Originally written March 18, 2106
A week ago (literally while I write this) my Esposa miscarried our daughter. No one told me it hurts dads to lose a child by miscarriage. I always assumed the pain from this type of event was felt by the woman, not the man. It turns out that’s a lie. It hurts.
In the wake of this life event, people often ask me how Esposa is doing. I appreciate their care and concern for her. However, few ask me how I’m doing. Like I used to do. They assume this is something primarily the woman deals with. (Thank you to those who genuinely have asked me how I’m doing.) The truth is I’m a mess. I’m grieving. This hurts.
Sometimes life feels completely normal; sometimes even back to normal in a way. I had just begun to fully grasp the reality that life would soon turn upside with the birth of our new baby. Sometimes the thought of many night wakings, frequent diaper changes, complete dependence of another child on Esposa and I began to feel overwhelming. However, my tepid emotions began to grow more and more into excitement and anticipation despite the minor exchanges. And now we’re desperately back to normal with no baby. And much sorrow.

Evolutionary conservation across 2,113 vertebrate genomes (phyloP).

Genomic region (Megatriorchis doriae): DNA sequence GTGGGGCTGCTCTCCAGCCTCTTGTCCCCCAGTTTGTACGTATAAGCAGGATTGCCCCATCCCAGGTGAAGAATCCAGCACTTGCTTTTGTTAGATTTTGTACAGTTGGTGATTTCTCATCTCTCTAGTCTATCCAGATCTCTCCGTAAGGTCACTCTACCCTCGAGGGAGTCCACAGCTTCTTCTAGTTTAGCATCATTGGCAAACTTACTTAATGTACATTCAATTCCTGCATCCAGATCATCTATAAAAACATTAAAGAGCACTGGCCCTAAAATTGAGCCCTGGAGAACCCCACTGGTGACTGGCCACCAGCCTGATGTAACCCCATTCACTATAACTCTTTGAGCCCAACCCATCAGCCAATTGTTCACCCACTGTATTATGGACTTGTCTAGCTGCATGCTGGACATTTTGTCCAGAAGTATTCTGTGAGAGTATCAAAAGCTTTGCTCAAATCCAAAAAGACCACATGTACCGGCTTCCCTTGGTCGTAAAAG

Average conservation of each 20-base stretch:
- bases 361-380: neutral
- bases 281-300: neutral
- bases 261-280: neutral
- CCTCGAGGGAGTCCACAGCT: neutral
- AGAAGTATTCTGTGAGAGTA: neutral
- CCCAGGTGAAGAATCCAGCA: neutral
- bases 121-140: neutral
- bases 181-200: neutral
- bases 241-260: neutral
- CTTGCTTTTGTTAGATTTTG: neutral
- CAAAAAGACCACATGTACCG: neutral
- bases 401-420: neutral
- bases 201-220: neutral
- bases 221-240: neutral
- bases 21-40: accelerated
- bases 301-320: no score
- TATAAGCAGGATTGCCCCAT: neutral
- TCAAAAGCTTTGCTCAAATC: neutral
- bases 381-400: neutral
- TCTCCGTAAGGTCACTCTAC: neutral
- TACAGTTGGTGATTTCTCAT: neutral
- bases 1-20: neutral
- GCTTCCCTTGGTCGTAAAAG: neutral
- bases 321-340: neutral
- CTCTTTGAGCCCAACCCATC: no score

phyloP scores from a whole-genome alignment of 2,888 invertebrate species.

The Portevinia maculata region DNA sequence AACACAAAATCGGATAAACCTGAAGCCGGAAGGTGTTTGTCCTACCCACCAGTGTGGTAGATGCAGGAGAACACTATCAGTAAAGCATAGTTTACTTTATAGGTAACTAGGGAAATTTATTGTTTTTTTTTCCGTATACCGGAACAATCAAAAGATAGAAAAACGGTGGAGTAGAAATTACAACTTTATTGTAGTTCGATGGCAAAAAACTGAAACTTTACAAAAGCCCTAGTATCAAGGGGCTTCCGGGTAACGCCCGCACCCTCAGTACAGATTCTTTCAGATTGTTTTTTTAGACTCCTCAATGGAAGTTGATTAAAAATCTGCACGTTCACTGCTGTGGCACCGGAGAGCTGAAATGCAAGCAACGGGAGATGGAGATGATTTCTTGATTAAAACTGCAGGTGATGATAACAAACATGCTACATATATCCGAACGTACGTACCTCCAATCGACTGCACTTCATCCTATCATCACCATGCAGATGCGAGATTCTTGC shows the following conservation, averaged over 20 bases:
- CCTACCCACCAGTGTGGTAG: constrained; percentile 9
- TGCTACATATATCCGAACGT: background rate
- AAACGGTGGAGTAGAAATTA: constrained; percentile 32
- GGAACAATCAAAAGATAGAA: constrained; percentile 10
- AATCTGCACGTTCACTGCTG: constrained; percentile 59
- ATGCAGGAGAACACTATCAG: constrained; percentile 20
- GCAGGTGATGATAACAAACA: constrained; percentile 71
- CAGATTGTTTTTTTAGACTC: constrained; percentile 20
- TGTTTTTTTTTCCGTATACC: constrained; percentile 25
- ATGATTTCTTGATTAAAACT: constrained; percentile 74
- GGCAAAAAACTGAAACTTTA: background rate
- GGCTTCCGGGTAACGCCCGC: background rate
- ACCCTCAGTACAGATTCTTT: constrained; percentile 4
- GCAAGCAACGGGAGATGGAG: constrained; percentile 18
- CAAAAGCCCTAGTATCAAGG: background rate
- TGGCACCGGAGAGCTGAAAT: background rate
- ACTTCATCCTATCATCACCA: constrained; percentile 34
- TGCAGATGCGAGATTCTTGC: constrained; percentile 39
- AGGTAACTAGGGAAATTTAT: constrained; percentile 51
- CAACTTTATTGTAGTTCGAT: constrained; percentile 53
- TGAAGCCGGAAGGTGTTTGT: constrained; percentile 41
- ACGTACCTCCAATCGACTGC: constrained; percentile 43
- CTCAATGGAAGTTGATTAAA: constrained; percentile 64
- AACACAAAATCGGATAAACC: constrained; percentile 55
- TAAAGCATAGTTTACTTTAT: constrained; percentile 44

I used to think seasons like these were periods I simply needed to get through so I can resume my normal life. Just push through the grief and eventually it will go away. I no longer think it’s that simple. Or think thinking that way is even a healthy goal.
I don’t understand this situation. I sometimes find platitudes in my head. “This will turn out for good.” “There’s a good reason for this.” I want to spit in the face of some of those thoughts. Sometimes life just sucks. Yes, God is faithful and loving. And sometimes we experience heaven on Earth. But sometimes we experience hell on Earth, too. Jesus has won, and the fullness of that victory is not completely present on Earth yet. For now, we still experience genuine pain. As well as God’s presence.
I believe God grieves with me. I don’t think he’s looking down his nose saying, “John, just get through this. I have some pot of gold at the end of it.” I believe he thinks the situation sucks, too. I imagine him holding me in my moments of overwhelming grief crying on my shoulder as I cry on his. And even sitting in joy with me in my moments where I return to a normal I no longer want and temporarily forget my grief.
So sometimes I feel completely normal. And sometimes grief sneaks up and sucker punches me when I’m not expecting it. Somehow it’s not all one or the other but both. The grief goes on. And the joy does, too.